CPR to be taught across country after collapse of Christian Eriksen

An army of NHS volunteers will be teaching CPR after medics used the procedure to save the life of footballer Christian Eriksen during a Euro 2020 game last weekend.

It comes after St. John Ambulance said the Danish player’s collapse sparked a 1,000% increase in calls asking for cardiopulmonary resuscitation (CPR) training and searches for defibrillator guides increased by 1,900%.

England’s national medical director, Professor Stephen Powis, who started the project in collaboration with the ambulance service, said the training will also include cardiac arrest detection and the use of a defibrillator.

On Thursday’s launch, Prof. Powis will tell the NHS Confederation Conference that it is “clear” that Eriksen’s life was saved by “urgent medical care on the field,” which parallels former Arsenal star Fabrice Muamba, who Similar treatment was given during the game of an FA Cup game in London in 2012.

Currently, according to the NHS, only one in three people in England is doing CPR when responding to cardiac arrest.

Prof. Powis said proper education could double the number of lives saved.

“Since Eriksen’s breakdown over the weekend, we’ve also seen good-hearted Brits sharing information online about how to do CPR and save a life,” he said.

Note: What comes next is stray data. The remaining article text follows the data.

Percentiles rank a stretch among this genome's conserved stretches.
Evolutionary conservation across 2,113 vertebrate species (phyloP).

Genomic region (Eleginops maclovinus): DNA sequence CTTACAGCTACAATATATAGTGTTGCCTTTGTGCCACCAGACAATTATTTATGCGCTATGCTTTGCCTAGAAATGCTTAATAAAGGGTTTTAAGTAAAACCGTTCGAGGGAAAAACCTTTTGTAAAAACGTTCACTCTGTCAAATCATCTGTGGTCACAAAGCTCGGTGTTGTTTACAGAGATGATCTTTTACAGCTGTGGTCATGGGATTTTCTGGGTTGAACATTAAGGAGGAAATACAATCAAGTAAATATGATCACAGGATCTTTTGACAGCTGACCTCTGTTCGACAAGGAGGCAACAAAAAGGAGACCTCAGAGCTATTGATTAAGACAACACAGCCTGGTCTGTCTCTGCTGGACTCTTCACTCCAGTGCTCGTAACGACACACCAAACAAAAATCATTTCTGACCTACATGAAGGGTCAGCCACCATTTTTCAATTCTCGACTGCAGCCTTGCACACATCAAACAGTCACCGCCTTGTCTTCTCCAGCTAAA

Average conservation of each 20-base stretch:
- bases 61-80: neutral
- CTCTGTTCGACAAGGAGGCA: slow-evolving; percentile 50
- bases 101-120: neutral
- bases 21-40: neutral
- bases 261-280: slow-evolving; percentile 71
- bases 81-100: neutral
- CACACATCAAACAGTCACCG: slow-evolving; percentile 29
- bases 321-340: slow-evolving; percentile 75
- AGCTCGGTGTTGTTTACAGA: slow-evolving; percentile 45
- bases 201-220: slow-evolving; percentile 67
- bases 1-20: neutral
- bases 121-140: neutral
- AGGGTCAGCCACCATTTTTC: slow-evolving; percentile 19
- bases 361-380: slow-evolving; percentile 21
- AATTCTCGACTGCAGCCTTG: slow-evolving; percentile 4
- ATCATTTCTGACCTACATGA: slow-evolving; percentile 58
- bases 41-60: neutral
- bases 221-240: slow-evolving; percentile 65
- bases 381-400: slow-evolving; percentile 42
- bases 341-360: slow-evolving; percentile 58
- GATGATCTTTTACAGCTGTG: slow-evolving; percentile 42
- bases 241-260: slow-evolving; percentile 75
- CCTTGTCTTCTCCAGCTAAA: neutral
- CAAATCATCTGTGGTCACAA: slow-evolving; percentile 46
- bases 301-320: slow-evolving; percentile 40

“Today I urge you to take it a step further and train yourself in CPR as we know it can save more lives like Christian Eriksen’s.”

He added, “If more people had the confidence and skills to call 999 quickly, provide effective CPR until the ambulance crew arrived, and use a public defibrillator, the number of lives saved would double.

“We saw a massive onslaught of volunteer volunteers supporting life-saving activities during the pandemic and we hope that even more people will be inspired to join our Eriksen Army, learn CPR and become lifesavers.”

Professor Powis told ITV’s Good Morning Britain that he received refresher training from the London Ambulance Service “a year or two ago” and said, “You are coming out incredibly confident that this is something you can do.”

Adam Williams, director of community response at St. John Ambulance, said responses to a charity campaign showed people were “hungry for first aid training.”

Williams added, “We look forward to working with training providers, charities, corporations and everyone – young and old – to break the barriers to learning these life-saving skills and give people the confidence to take action when the time comes is required. “

Emergency services will build a national network of defibrillators and community officials to advocate the importance of first aid, which aims to save up to 4,000 lives each year through 2028.

St. John Ambulance recently trained 27,000 vaccination volunteers in these life-saving skills and will seek to train an additional 60,000 people under the new program.

The project will involve at least 30 volunteers from each of the 10 UK ambulance trusts and it will also start with an educational program for school children.

St John Ambulance also offers free CPR and defibrillator classes online through the charity’s website.

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